Find out how other watershed districts, watershed management organizations and cities have adopted MIDS in various ways on the Community Assistance page.

If you have adopted MIDS into your programs, please contact Anne Gelbmann (anne.gelbmann@state.mn.us) and your organization will be listed in the stormwater manual.

Tags:  irrigation  MIDS  minimal impact design standards  MPCA  stormwater management  sustainability  water management 

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Be Drainage Savvy

Posted By MNLA eNews, Wednesday, December 23, 2015
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PICP Rainwater Harvesting

Posted By MNLA eNews, Wednesday, December 23, 2015
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Despite treatment, 16 zebra mussels confirmed in Christmas Lake

Posted By MNLA eNews, Friday, December 4, 2015

From the Minnesota Department of Natural Resources

Despite aggressive treatment, 16 zebra mussels have been confirmed across a wide area of Christmas Lake in Shorewood, according to the Minnesota Department of Natural Resources. The spatial distribution and age of the mussels found indicate that a reproducing population is established and further treatment would not be effective. While the agencies involved in the treatment project are disappointed, they say the information gained from the effort was worthwhile and will be used for future treatments in other bodies of water.

Although no zebra mussels were found in extensive dive searches of the lake as recently as last month, a lake service business reported finding one zebra mussel on a dock earlier this week. Divers with the DNR and the Minnehaha Creek Watershed District found the invasive species on docks and boat lifts in an inspection that followed the initial report.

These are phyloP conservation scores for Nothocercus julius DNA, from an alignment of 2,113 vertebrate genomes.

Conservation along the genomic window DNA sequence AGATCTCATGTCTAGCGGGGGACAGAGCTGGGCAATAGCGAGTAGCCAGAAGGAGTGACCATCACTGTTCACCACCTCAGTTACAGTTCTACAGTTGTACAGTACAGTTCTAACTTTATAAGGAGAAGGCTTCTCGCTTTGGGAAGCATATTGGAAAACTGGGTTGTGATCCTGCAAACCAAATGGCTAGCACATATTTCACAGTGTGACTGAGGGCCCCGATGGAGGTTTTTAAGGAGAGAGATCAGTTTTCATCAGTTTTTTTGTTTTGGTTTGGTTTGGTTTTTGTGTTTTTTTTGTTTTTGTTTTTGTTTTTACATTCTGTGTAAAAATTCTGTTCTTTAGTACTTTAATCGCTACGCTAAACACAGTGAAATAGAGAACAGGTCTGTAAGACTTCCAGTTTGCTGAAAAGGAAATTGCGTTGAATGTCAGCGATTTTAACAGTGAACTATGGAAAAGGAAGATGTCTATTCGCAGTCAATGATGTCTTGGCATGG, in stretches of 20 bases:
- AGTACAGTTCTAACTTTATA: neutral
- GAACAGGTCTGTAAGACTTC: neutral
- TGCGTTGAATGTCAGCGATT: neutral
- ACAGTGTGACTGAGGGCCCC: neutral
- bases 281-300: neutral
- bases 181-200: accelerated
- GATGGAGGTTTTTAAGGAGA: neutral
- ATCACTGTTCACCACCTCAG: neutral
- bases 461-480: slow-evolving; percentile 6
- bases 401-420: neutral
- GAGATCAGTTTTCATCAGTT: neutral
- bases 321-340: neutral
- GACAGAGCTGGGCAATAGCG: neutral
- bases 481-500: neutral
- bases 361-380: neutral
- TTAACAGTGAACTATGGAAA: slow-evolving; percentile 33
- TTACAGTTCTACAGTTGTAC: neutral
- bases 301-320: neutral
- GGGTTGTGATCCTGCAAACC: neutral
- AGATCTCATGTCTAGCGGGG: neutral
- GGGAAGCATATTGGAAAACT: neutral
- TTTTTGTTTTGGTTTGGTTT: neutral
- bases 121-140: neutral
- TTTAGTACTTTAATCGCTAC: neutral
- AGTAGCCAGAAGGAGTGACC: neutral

“These findings demonstrate the challenges of monitoring and treating zebra mussels,” said Keegan Lund, DNR invasive species specialist. “None of these newly discovered zebra mussels were found in the area of Christmas Lake that was treated earlier this year,” Lund noted, “but most of those we found were juveniles. That tells us reproduction has occurred and this population is established. Because zebra mussels are scattered across the lake and reproducing, current management options are not feasible.

“We’re working with the Christmas Lake Homeowner’s Association, the Minnehaha Creek Watershed District, and the Minnesota Aquatic Invasive Species Research Center to continue our assessment,” Lund said. “What we learn will inform future rapid response treatments and pilot projects. The DNR appreciates the valuable contributions all partners have made to this project.”